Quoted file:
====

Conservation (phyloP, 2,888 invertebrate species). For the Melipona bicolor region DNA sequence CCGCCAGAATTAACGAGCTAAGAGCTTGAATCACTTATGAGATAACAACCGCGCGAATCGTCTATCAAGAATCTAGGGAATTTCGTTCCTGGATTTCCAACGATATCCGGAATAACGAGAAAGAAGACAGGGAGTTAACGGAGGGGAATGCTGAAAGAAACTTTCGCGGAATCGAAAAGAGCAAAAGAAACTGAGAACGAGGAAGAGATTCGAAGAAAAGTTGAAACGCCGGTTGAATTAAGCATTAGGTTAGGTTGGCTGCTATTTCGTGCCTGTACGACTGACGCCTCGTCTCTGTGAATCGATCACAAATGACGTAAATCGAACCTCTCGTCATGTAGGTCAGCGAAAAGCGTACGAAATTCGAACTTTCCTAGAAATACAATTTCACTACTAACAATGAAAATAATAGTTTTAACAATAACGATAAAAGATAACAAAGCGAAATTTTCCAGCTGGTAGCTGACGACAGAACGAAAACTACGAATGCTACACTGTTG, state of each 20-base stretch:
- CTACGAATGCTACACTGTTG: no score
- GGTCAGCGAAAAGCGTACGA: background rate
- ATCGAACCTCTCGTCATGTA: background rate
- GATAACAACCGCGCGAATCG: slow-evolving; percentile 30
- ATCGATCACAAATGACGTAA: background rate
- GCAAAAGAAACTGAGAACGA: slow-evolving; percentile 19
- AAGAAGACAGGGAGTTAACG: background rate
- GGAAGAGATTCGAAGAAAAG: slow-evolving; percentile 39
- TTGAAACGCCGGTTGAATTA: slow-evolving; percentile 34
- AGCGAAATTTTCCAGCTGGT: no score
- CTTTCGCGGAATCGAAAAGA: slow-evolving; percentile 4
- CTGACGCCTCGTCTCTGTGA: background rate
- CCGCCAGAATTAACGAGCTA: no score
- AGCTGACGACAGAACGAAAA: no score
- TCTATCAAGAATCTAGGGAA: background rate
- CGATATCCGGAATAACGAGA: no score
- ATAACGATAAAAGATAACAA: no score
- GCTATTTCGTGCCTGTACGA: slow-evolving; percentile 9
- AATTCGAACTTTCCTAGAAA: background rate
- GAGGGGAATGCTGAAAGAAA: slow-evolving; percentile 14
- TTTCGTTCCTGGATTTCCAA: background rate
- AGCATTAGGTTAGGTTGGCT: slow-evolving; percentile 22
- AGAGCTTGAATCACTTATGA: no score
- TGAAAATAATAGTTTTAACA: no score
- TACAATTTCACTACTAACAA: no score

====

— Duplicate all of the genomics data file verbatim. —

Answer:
Conservation (phyloP, 2,888 invertebrate species). For the Melipona bicolor region DNA sequence CCGCCAGAATTAACGAGCTAAGAGCTTGAATCACTTATGAGATAACAACCGCGCGAATCGTCTATCAAGAATCTAGGGAATTTCGTTCCTGGATTTCCAACGATATCCGGAATAACGAGAAAGAAGACAGGGAGTTAACGGAGGGGAATGCTGAAAGAAACTTTCGCGGAATCGAAAAGAGCAAAAGAAACTGAGAACGAGGAAGAGATTCGAAGAAAAGTTGAAACGCCGGTTGAATTAAGCATTAGGTTAGGTTGGCTGCTATTTCGTGCCTGTACGACTGACGCCTCGTCTCTGTGAATCGATCACAAATGACGTAAATCGAACCTCTCGTCATGTAGGTCAGCGAAAAGCGTACGAAATTCGAACTTTCCTAGAAATACAATTTCACTACTAACAATGAAAATAATAGTTTTAACAATAACGATAAAAGATAACAAAGCGAAATTTTCCAGCTGGTAGCTGACGACAGAACGAAAACTACGAATGCTACACTGTTG, state of each 20-base stretch:
- CTACGAATGCTACACTGTTG: no score
- GGTCAGCGAAAAGCGTACGA: background rate
- ATCGAACCTCTCGTCATGTA: background rate
- GATAACAACCGCGCGAATCG: slow-evolving; percentile 30
- ATCGATCACAAATGACGTAA: background rate
- GCAAAAGAAACTGAGAACGA: slow-evolving; percentile 19
- AAGAAGACAGGGAGTTAACG: background rate
- GGAAGAGATTCGAAGAAAAG: slow-evolving; percentile 39
- TTGAAACGCCGGTTGAATTA: slow-evolving; percentile 34
- AGCGAAATTTTCCAGCTGGT: no score
- CTTTCGCGGAATCGAAAAGA: slow-evolving; percentile 4
- CTGACGCCTCGTCTCTGTGA: background rate
- CCGCCAGAATTAACGAGCTA: no score
- AGCTGACGACAGAACGAAAA: no score
- TCTATCAAGAATCTAGGGAA: background rate
- CGATATCCGGAATAACGAGA: no score
- ATAACGATAAAAGATAACAA: no score
- GCTATTTCGTGCCTGTACGA: slow-evolving; percentile 9
- AATTCGAACTTTCCTAGAAA: background rate
- GAGGGGAATGCTGAAAGAAA: slow-evolving; percentile 14
- TTTCGTTCCTGGATTTCCAA: background rate
- AGCATTAGGTTAGGTTGGCT: slow-evolving; percentile 22
- AGAGCTTGAATCACTTATGA: no score
- TGAAAATAATAGTTTTAACA: no score
- TACAATTTCACTACTAACAA: no score